The Law of Diminishing Returns

Of the many laws that affect the international outsourcing space, one of the most important must be that of diminishing returns. At its heart outsourcing is about efficiency – a provider can only offer a decent value proposition, and turn a profit, if it can achieve a desired output more efficiently than can a would-be buyer of its services – and yet there’s only so much money in the hypothetical pot to invest in driving efficiencies: as a very basic example, if one can spend $x to achieve 10% savings, by the fifth investment of $x the savings made are only around 60% of what was achieved with the first tranche. The returns diminish. After a while, it becomes less and less worthwhile to invest $x in that project, when the same amount put into another deal can yield significantly more.

Finding the right balance between investment and returns (and knowing where is the line beyond which further investment will yield returns too paltry to justify) is vital in any business, but especially one as efficiency-based as outsourcing, where relationships have historically often featured buyers demanding constant and consistent efficiency gains and savings – and, moreover, where the necessary investments in technology and people can be gigantic. Hence the desire on the part of providers to share the value gained by any given investment across as many clients as possible – and the complications resulting from buy-side demands for bespoke work and customisation without a simultaneous understanding of why this of necessity means higher costs, which need to be passed on somewhere, somehow…

However, to a certain extent and in certain areas this is changing – indeed, has already changed. Writing recently for Outsource in an article entitled ‘Contracting for emerging technologies: change with the changes’, Megan Paul of law firm Mayer Brown examines how recent technological advances and trends (especially including cloud computing, and looking ahead to a new wave of automation and AI solutions) are impacting the way outsourcing agreements are framed and operated: "New emerging technologies, at this point, are relatively inflexible... Under the more traditional model, customers argued to shift risk on to the supplier because the supplier was the 'expert' and the customer was in a position to enter into a very bespoke arrangement – but this is not the case with emerging technology services. Instead customers are buying more standardised services..."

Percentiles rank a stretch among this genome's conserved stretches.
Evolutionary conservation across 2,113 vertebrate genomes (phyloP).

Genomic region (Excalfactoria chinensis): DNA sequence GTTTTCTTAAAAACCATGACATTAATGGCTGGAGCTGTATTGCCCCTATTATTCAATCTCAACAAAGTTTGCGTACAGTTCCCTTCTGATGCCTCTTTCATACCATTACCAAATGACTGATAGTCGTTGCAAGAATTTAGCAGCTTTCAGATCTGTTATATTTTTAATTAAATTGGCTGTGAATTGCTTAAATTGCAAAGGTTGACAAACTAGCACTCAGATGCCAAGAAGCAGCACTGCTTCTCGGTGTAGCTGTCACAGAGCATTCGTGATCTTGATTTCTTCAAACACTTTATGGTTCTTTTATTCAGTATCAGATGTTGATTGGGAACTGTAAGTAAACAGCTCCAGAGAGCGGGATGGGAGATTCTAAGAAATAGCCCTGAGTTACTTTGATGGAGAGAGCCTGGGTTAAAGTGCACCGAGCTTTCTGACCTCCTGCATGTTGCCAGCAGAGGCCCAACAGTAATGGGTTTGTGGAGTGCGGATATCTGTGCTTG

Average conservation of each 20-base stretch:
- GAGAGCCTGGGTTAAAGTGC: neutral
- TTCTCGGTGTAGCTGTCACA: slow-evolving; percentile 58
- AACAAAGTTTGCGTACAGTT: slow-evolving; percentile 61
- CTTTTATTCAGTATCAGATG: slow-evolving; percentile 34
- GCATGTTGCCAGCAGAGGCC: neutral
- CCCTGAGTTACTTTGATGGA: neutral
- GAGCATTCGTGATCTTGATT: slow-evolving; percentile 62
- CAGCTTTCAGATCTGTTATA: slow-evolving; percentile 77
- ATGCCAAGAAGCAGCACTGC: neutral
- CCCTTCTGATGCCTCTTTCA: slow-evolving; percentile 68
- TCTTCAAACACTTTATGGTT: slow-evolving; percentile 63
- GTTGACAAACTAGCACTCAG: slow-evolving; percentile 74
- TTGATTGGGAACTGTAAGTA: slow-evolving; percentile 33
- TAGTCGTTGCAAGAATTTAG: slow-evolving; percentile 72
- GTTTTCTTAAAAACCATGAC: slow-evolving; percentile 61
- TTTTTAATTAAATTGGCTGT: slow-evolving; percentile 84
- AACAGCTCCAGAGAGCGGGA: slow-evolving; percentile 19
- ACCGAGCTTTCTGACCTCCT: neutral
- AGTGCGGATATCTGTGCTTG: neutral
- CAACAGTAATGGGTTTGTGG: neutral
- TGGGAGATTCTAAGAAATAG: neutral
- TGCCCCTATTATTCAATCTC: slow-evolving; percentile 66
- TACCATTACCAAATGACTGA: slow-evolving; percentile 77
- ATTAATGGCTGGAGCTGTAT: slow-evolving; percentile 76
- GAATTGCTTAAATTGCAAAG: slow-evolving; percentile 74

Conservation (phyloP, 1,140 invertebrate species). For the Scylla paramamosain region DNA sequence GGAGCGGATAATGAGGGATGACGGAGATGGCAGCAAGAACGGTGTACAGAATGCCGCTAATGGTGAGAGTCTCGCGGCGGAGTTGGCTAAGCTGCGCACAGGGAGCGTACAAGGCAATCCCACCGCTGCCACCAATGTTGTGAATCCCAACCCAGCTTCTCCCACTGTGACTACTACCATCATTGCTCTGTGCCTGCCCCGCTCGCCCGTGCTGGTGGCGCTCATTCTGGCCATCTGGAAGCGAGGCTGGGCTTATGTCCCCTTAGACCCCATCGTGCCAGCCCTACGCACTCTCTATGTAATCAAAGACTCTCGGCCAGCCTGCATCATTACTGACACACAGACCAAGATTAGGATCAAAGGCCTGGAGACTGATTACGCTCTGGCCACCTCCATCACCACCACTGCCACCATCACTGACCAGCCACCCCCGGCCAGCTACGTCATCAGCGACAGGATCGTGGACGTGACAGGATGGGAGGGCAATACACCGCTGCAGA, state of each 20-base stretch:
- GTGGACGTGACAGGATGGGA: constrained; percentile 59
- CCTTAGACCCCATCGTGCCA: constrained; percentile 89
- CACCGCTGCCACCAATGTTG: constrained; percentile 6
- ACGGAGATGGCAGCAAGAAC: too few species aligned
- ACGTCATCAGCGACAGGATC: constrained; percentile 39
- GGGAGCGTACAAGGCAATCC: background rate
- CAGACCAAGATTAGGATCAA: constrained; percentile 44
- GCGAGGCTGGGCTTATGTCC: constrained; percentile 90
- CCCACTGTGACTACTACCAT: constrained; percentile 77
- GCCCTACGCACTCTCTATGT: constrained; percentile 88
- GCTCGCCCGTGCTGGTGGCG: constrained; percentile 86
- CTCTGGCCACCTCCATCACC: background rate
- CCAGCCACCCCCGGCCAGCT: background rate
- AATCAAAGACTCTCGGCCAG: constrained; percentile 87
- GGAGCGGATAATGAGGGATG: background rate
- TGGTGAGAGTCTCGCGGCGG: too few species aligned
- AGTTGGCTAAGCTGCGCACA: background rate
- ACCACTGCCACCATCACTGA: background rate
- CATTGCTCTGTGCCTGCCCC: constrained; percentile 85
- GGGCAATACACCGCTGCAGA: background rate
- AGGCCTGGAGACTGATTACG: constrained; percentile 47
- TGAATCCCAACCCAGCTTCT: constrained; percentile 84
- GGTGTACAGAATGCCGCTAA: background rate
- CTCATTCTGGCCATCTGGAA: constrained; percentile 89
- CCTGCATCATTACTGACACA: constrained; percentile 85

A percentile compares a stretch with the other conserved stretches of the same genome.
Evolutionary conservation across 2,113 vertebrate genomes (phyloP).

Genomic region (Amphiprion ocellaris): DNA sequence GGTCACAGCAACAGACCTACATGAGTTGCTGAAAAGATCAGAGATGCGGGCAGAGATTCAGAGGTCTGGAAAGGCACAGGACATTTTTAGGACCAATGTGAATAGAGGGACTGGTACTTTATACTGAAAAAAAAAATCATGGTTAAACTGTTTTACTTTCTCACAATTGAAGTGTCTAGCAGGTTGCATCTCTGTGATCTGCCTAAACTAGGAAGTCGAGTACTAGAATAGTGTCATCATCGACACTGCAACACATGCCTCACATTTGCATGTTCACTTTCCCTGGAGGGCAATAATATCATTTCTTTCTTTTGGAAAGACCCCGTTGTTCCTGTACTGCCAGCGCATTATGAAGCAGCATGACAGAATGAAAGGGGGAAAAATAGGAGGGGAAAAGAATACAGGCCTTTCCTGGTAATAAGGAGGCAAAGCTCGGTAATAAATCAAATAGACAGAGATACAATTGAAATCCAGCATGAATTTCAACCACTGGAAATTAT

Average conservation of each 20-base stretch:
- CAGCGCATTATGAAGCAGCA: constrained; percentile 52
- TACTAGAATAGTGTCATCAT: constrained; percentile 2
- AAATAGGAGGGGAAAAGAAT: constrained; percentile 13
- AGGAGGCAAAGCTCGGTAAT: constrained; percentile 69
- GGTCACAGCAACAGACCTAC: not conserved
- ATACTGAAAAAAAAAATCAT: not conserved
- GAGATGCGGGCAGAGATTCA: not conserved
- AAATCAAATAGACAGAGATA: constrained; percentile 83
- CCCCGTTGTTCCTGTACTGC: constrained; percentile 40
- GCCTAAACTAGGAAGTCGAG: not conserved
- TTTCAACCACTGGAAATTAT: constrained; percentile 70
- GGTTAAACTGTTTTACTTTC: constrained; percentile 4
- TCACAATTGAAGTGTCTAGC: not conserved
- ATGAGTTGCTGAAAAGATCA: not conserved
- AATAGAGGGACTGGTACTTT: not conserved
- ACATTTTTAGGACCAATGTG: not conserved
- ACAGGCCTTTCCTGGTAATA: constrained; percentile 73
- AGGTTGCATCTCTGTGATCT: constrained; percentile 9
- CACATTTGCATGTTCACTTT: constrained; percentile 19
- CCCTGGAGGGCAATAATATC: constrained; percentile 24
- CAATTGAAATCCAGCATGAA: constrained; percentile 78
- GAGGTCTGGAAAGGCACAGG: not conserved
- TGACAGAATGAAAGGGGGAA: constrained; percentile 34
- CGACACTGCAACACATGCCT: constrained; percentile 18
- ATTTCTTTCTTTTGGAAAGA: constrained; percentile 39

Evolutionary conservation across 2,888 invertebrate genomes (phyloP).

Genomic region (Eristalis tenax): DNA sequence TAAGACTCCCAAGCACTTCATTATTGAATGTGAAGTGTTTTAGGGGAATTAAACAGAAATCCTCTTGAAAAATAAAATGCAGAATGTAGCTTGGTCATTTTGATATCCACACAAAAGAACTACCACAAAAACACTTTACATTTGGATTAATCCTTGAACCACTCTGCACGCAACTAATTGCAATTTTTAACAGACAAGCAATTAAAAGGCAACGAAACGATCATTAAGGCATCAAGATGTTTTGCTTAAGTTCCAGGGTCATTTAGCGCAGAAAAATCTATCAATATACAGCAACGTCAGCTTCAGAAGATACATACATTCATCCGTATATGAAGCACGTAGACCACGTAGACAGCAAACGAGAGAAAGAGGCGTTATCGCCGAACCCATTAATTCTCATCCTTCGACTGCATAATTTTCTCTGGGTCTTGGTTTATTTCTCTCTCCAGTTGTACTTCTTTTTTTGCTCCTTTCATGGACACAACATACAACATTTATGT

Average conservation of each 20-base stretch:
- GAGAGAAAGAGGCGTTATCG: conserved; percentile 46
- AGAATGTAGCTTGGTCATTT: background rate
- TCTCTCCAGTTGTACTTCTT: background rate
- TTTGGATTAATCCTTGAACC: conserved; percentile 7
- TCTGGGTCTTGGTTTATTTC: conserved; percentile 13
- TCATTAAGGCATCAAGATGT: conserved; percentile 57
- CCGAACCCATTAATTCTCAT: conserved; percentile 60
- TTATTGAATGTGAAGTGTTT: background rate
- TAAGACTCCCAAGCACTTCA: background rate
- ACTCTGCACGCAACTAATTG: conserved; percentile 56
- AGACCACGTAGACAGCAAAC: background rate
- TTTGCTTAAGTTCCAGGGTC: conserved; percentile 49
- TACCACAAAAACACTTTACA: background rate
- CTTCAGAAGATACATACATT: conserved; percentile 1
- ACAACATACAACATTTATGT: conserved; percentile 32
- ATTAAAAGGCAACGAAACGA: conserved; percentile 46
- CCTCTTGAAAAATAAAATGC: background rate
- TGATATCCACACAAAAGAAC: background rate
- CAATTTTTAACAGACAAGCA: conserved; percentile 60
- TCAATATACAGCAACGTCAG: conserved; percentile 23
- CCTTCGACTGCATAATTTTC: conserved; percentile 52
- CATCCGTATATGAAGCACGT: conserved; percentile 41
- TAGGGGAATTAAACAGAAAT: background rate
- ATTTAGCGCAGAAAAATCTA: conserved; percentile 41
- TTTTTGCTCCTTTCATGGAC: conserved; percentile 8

In a conversation following the publication of that article, another of my contributors opined that these developments were “breaking the law of diminishing returns” – yet I think, rather, that they’re in response to, and greatly respectful of, that law: by standardising services and prices, providers are limiting the scope on both sides of the agreement for “investment creep” which inevitably leads to diminishing returns. Of course, this also places hard limits on the efficiencies that can be gained, but amongst other benefits there’s actually a psychological value to this which I don’t think should be underestimated: knowing that there’s simply nothing to be gained by demanding new gains from a staunchly inflexible provider, buyers won’t be lured into paying for inexorably shrinking benefits (or persuading their provider to pay for it, typically resulting in a worsening of the relationship) – effectively, there’s much less incentive to waste resources on eventually fruitless development.

On the other hand… Providers still prepared to gamble that they can get worthwhile margins in that grey space between standardisation and customisation – in other words, betting that they can hold to the fine line beyond which return diminish down the plughole – might well come up trumps. Elsewhere on the Outsource site recently, Bhupender Singh, the CEO of Intelenet Global Services, writes that the “explosion of as-a-Service offerings will also continue to transform the sector moving through 2017. The growth of this type of product is down to BPO firms seeking to package their services as a tailored offering with value-added and ‘on demand’ delivery. In a very crowded marketplace, being able to create a bespoke product for a client could be a major differentiator and thus a great way to stand out from the crowd.” Standing out from the crowd, of course, flies in the face of another law of nature – that there’s safety in numbers – but in an age when differentiation is becoming more important by the day, perhaps taking on the law of diminishing returns full-frontal could make the difference between being gobbled up and becoming the one that gets away…

 

Jamie Liddell, Editor, Outsource

Jamie Liddell is the Editor-in-Chief of Outsource. He is a journalist with extensive B2B and consumer experience, particularly in the sourcing and international property sectors. A graduate of Cambridge University, Jamie worked as Chief Foreign Correspondent for property media company Blendon Communications before moving into full-time B2B journalism as launch editor of the Shared Services & Outsourcing Network. He took over the helm of the Outsource brand in April 2010 and has since overseen its transformation and evolution into the world's leading publication focusing on the sourcing, outsourcing and business transformation space.